Written by Patrick Slutter, IPED
One of the best aspects of being a graduate student at Fordham is living with and interacting with New York City. The size and scale of the city may seem daunting to some, which lends to the reputation, that New York is anonymous and indifferent. However, with context of the city’s history and the people who shape it today and in the past. Dr. Sheinkopf NYC and Dynamic Change course perfectly blended the history and academic facets of studying the city with the in person interactions with people who know and affect the city today. Dr. Sheinkopf encyclopedic knowledge of the city, through the policies and the people, as well as the academic papers, which examine them, is an invaluable resource for any New Yorker trying to get their arms around the complexity of New York City today. Dr. Sheinkopf undoubtedly has the knowledge and energy to carry through a two and half hour lecture without protest from any students, but instead, the class was enriched through round table discussions where students were given equal footing as the expert special guests.
The persisting issues that the city faces, among them housing, crime and transportation, are best first approached as phenomenons to understand rather than problems to solve. Throughout the class, not a week would go by when the course material came alive in the news. Behind each headline, there is a hundred years of history, for instance the persisting crises of the City Housing Authority do not exist in a bubble; they are the direct results of decisions made by elected and unelected officials of the course of decades. The L train debacle, the future of Riker’s Island, the opioid crisis, and Amazon’s move to Long Island City are all the subjects of ardent conversations between New Yorkers. Dr. Sheinkopf’s classes changed the way that I think and talk about these issues and others.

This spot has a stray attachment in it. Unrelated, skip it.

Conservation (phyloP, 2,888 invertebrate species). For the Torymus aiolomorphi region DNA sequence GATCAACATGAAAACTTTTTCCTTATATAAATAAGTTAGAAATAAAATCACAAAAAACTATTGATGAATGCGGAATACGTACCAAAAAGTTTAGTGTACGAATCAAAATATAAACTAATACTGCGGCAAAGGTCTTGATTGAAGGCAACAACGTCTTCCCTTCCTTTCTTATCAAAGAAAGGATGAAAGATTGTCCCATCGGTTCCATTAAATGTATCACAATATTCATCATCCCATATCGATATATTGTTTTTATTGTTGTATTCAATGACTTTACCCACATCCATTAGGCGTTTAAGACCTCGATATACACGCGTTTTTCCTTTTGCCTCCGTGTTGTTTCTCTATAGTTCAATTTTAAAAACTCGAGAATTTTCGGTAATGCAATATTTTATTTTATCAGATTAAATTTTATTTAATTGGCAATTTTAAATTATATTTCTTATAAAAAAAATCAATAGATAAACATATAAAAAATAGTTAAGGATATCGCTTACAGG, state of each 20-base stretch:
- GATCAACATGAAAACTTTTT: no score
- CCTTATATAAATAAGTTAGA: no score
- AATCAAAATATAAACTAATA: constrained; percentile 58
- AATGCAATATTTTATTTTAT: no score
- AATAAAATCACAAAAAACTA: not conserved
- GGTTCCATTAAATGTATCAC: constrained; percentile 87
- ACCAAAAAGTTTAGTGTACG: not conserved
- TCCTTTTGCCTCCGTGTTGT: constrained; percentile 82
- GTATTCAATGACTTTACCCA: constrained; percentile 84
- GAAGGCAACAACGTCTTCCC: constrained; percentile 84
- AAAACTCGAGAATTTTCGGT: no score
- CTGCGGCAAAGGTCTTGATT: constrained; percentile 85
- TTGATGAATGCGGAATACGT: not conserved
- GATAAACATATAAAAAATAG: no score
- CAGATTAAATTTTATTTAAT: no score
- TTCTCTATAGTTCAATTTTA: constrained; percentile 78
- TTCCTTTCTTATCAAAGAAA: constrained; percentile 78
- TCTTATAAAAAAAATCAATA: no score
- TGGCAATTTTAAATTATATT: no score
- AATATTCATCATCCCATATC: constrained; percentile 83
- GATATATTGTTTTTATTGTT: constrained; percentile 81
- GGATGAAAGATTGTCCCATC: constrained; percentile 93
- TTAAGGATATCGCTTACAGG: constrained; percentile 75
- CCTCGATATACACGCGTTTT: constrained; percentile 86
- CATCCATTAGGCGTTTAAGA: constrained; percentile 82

Another valuable aspect of the Dynamic Change class was that it drew students from a variety of backgrounds. Too often in graduate level study students get cloistered away in their own discipline with very little cross pollination from one field to the next. All of the students in the course took a chance by signing up for a class not specifically in any of our departments, that made all the difference.
Dr. Sheinkopf course was able to appeal to me as a student in the International Political Economy and Development (IPED), but it also appealed to computer science students and teachers. We each brought our own experiences and perspectives to the class which made it truly interdisciplinary. Truly inspired learning has a “going down the rabbit hole” nature to it. The NYC and Dynamic Change readings and discussions lead me to pursue more books on the subject which only incited me to go further. This spring semester I am taking Urban Economics which gives me the opportunity to explore the issues and history of New York City further.